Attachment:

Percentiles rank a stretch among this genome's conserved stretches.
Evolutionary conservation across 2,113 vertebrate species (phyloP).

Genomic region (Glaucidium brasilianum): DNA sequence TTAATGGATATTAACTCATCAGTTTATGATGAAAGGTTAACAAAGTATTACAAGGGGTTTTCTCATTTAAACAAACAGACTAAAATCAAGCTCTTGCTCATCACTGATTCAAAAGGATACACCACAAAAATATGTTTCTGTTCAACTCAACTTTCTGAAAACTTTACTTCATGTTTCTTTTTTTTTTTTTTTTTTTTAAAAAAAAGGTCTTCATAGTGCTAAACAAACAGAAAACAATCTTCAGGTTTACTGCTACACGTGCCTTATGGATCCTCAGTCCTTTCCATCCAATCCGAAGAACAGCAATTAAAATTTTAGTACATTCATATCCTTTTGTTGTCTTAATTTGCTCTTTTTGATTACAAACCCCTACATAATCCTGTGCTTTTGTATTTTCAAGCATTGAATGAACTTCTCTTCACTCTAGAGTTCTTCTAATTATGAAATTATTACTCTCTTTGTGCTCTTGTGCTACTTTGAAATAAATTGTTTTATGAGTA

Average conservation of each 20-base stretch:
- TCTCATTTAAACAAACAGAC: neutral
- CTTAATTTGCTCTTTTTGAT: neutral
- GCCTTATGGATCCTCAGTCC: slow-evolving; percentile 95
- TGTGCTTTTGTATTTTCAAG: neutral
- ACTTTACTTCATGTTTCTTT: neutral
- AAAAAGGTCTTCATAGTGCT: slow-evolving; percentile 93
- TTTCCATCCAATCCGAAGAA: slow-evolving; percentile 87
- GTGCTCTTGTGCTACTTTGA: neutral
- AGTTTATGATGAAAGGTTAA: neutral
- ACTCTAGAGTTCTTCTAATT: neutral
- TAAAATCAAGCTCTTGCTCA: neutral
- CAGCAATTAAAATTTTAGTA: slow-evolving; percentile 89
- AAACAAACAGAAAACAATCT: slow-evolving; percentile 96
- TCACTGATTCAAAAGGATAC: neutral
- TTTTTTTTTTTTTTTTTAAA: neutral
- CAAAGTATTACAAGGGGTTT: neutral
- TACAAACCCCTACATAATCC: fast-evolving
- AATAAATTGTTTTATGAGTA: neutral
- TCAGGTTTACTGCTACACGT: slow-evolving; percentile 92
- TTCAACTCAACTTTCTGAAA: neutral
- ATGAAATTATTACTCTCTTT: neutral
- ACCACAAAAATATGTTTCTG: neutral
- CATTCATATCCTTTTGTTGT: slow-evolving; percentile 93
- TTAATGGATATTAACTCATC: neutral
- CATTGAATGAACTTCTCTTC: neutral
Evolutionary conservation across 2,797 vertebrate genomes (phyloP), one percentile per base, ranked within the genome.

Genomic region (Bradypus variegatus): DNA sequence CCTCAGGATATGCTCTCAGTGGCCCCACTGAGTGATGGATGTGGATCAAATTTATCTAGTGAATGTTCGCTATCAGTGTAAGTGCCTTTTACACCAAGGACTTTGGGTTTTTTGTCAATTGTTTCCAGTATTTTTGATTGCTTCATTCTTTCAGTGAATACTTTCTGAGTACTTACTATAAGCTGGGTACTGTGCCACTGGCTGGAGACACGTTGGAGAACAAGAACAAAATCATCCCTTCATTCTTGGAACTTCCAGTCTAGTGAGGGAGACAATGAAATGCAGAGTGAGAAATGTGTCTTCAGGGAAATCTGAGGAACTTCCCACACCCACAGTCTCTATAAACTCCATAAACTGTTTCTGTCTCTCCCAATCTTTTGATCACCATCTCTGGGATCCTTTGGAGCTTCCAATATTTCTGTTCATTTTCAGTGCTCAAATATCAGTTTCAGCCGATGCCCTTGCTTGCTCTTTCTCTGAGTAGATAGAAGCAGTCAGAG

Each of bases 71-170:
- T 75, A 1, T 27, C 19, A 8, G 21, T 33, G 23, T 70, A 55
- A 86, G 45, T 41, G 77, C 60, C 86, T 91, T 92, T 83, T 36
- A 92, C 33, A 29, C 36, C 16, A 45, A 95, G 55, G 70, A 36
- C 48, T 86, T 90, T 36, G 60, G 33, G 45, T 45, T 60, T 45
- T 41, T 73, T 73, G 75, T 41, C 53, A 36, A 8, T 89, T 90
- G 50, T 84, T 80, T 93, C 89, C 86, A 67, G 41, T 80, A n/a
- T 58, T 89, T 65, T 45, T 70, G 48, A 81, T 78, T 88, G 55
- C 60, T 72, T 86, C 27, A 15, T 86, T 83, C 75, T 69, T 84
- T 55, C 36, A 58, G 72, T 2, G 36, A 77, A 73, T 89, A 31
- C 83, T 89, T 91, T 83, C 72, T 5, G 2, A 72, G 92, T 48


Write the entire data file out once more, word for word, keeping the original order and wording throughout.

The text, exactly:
Percentiles rank a stretch among this genome's conserved stretches.
Evolutionary conservation across 2,113 vertebrate species (phyloP).

Genomic region (Glaucidium brasilianum): DNA sequence TTAATGGATATTAACTCATCAGTTTATGATGAAAGGTTAACAAAGTATTACAAGGGGTTTTCTCATTTAAACAAACAGACTAAAATCAAGCTCTTGCTCATCACTGATTCAAAAGGATACACCACAAAAATATGTTTCTGTTCAACTCAACTTTCTGAAAACTTTACTTCATGTTTCTTTTTTTTTTTTTTTTTTTTAAAAAAAAGGTCTTCATAGTGCTAAACAAACAGAAAACAATCTTCAGGTTTACTGCTACACGTGCCTTATGGATCCTCAGTCCTTTCCATCCAATCCGAAGAACAGCAATTAAAATTTTAGTACATTCATATCCTTTTGTTGTCTTAATTTGCTCTTTTTGATTACAAACCCCTACATAATCCTGTGCTTTTGTATTTTCAAGCATTGAATGAACTTCTCTTCACTCTAGAGTTCTTCTAATTATGAAATTATTACTCTCTTTGTGCTCTTGTGCTACTTTGAAATAAATTGTTTTATGAGTA

Average conservation of each 20-base stretch:
- TCTCATTTAAACAAACAGAC: neutral
- CTTAATTTGCTCTTTTTGAT: neutral
- GCCTTATGGATCCTCAGTCC: slow-evolving; percentile 95
- TGTGCTTTTGTATTTTCAAG: neutral
- ACTTTACTTCATGTTTCTTT: neutral
- AAAAAGGTCTTCATAGTGCT: slow-evolving; percentile 93
- TTTCCATCCAATCCGAAGAA: slow-evolving; percentile 87
- GTGCTCTTGTGCTACTTTGA: neutral
- AGTTTATGATGAAAGGTTAA: neutral
- ACTCTAGAGTTCTTCTAATT: neutral
- TAAAATCAAGCTCTTGCTCA: neutral
- CAGCAATTAAAATTTTAGTA: slow-evolving; percentile 89
- AAACAAACAGAAAACAATCT: slow-evolving; percentile 96
- TCACTGATTCAAAAGGATAC: neutral
- TTTTTTTTTTTTTTTTTAAA: neutral
- CAAAGTATTACAAGGGGTTT: neutral
- TACAAACCCCTACATAATCC: fast-evolving
- AATAAATTGTTTTATGAGTA: neutral
- TCAGGTTTACTGCTACACGT: slow-evolving; percentile 92
- TTCAACTCAACTTTCTGAAA: neutral
- ATGAAATTATTACTCTCTTT: neutral
- ACCACAAAAATATGTTTCTG: neutral
- CATTCATATCCTTTTGTTGT: slow-evolving; percentile 93
- TTAATGGATATTAACTCATC: neutral
- CATTGAATGAACTTCTCTTC: neutral
Evolutionary conservation across 2,797 vertebrate genomes (phyloP), one percentile per base, ranked within the genome.

Genomic region (Bradypus variegatus): DNA sequence CCTCAGGATATGCTCTCAGTGGCCCCACTGAGTGATGGATGTGGATCAAATTTATCTAGTGAATGTTCGCTATCAGTGTAAGTGCCTTTTACACCAAGGACTTTGGGTTTTTTGTCAATTGTTTCCAGTATTTTTGATTGCTTCATTCTTTCAGTGAATACTTTCTGAGTACTTACTATAAGCTGGGTACTGTGCCACTGGCTGGAGACACGTTGGAGAACAAGAACAAAATCATCCCTTCATTCTTGGAACTTCCAGTCTAGTGAGGGAGACAATGAAATGCAGAGTGAGAAATGTGTCTTCAGGGAAATCTGAGGAACTTCCCACACCCACAGTCTCTATAAACTCCATAAACTGTTTCTGTCTCTCCCAATCTTTTGATCACCATCTCTGGGATCCTTTGGAGCTTCCAATATTTCTGTTCATTTTCAGTGCTCAAATATCAGTTTCAGCCGATGCCCTTGCTTGCTCTTTCTCTGAGTAGATAGAAGCAGTCAGAG

Each of bases 71-170:
- T 75, A 1, T 27, C 19, A 8, G 21, T 33, G 23, T 70, A 55
- A 86, G 45, T 41, G 77, C 60, C 86, T 91, T 92, T 83, T 36
- A 92, C 33, A 29, C 36, C 16, A 45, A 95, G 55, G 70, A 36
- C 48, T 86, T 90, T 36, G 60, G 33, G 45, T 45, T 60, T 45
- T 41, T 73, T 73, G 75, T 41, C 53, A 36, A 8, T 89, T 90
- G 50, T 84, T 80, T 93, C 89, C 86, A 67, G 41, T 80, A n/a
- T 58, T 89, T 65, T 45, T 70, G 48, A 81, T 78, T 88, G 55
- C 60, T 72, T 86, C 27, A 15, T 86, T 83, C 75, T 69, T 84
- T 55, C 36, A 58, G 72, T 2, G 36, A 77, A 73, T 89, A 31
- C 83, T 89, T 91, T 83, C 72, T 5, G 2, A 72, G 92, T 48